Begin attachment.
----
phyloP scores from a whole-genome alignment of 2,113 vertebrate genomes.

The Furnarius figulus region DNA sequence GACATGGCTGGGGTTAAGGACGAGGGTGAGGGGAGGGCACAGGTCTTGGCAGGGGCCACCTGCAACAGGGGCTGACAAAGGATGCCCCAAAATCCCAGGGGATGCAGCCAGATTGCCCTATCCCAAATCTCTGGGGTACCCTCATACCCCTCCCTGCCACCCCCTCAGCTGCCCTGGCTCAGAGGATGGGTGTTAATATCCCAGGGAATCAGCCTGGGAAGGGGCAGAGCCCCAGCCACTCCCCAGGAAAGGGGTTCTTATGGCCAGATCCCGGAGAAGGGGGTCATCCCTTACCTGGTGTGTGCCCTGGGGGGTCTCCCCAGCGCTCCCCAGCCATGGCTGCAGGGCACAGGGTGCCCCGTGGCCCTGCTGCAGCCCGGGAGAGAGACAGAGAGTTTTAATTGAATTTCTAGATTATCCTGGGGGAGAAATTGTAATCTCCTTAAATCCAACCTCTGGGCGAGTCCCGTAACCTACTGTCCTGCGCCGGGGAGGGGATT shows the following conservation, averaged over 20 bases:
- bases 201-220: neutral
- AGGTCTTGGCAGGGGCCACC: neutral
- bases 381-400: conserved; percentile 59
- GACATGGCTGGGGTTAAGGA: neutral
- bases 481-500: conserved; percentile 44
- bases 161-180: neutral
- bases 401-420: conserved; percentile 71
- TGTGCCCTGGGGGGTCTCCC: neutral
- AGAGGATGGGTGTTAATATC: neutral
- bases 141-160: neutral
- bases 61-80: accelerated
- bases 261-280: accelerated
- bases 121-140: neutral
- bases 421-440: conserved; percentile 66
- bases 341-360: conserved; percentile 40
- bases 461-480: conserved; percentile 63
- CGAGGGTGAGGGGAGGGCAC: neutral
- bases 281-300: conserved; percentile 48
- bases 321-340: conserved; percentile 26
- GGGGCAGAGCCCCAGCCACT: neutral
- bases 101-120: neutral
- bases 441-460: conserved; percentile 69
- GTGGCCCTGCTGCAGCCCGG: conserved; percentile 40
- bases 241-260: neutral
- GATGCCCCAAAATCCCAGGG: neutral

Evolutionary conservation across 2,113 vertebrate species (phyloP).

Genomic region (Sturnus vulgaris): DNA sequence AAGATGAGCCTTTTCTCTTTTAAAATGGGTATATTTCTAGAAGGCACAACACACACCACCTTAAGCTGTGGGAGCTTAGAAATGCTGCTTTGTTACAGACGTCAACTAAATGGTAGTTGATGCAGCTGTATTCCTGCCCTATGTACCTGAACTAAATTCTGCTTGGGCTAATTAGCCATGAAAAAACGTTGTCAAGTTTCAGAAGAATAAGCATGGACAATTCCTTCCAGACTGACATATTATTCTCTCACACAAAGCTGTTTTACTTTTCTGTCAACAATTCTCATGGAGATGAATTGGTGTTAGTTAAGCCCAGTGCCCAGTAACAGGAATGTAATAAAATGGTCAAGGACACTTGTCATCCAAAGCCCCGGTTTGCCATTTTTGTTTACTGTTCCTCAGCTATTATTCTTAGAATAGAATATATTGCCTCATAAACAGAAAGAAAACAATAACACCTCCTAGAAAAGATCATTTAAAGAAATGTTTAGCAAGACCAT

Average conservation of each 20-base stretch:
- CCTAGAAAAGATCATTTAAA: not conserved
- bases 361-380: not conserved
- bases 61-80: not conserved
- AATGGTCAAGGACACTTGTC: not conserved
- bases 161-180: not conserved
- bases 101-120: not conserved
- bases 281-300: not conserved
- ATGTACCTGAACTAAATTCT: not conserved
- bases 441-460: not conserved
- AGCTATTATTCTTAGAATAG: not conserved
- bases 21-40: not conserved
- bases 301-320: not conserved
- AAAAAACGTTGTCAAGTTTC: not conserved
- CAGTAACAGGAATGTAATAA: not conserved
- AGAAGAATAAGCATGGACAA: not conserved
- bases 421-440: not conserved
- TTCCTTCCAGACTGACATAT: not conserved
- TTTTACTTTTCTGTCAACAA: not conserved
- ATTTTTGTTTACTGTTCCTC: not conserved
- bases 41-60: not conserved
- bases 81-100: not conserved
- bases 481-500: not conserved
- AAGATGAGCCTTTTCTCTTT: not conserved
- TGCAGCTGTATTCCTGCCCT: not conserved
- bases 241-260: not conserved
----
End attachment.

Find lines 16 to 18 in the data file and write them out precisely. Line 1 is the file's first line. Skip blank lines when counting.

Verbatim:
- bases 421-440: conserved; percentile 66
- bases 341-360: conserved; percentile 40
- bases 461-480: conserved; percentile 63